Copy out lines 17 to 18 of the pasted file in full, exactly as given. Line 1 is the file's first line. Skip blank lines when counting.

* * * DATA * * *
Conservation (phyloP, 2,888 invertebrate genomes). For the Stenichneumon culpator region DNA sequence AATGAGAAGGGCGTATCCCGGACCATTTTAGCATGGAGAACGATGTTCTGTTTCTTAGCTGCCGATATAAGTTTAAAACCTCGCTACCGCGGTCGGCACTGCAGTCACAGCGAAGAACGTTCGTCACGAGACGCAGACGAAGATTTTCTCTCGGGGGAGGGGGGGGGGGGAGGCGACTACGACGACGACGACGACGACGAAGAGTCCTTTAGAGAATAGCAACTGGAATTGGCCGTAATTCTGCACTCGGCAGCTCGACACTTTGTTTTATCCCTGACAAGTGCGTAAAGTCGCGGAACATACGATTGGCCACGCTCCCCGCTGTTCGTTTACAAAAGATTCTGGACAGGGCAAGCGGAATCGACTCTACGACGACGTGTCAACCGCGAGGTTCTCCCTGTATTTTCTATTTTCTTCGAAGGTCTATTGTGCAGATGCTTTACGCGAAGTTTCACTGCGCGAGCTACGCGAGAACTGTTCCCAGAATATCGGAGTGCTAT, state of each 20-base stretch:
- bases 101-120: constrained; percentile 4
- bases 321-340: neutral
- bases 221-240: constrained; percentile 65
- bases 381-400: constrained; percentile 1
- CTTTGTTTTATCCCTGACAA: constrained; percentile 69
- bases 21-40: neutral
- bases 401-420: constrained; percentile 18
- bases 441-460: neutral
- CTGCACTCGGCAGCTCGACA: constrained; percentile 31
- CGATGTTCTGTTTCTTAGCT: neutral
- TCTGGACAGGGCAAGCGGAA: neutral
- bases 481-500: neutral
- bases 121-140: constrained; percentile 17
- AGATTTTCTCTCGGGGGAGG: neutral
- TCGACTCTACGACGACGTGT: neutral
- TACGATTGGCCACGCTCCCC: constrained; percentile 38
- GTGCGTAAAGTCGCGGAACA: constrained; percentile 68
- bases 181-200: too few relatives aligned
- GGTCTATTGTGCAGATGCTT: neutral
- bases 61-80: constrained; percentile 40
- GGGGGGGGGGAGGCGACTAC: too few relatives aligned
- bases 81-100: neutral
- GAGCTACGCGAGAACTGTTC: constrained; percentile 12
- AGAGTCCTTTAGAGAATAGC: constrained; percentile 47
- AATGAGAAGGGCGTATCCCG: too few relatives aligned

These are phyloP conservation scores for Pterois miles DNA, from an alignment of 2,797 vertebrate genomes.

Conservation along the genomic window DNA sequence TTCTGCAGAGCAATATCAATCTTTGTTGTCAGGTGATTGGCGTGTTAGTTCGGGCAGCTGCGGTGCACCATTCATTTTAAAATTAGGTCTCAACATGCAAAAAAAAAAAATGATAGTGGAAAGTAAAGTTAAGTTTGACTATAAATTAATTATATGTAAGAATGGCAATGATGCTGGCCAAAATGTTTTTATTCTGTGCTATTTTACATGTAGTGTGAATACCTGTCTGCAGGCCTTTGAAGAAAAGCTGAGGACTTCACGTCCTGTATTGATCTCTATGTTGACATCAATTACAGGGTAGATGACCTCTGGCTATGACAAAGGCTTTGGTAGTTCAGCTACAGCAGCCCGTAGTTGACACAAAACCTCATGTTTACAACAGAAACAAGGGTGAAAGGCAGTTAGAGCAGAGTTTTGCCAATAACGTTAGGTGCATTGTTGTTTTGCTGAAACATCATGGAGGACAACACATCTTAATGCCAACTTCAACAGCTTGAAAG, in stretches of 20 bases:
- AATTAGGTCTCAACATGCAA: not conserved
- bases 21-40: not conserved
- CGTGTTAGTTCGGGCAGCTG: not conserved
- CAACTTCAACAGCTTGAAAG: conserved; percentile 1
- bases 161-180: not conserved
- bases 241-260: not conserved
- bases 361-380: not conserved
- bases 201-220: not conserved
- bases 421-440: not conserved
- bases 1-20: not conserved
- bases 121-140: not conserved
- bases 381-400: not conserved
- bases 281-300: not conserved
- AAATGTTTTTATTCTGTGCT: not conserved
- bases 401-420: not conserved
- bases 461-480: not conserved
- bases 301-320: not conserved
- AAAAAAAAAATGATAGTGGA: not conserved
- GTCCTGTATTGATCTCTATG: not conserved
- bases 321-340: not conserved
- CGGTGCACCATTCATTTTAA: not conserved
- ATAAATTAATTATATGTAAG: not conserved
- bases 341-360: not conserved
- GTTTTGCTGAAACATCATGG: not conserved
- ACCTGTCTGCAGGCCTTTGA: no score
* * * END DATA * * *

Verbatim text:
- TACGATTGGCCACGCTCCCC: constrained; percentile 38
- GTGCGTAAAGTCGCGGAACA: constrained; percentile 68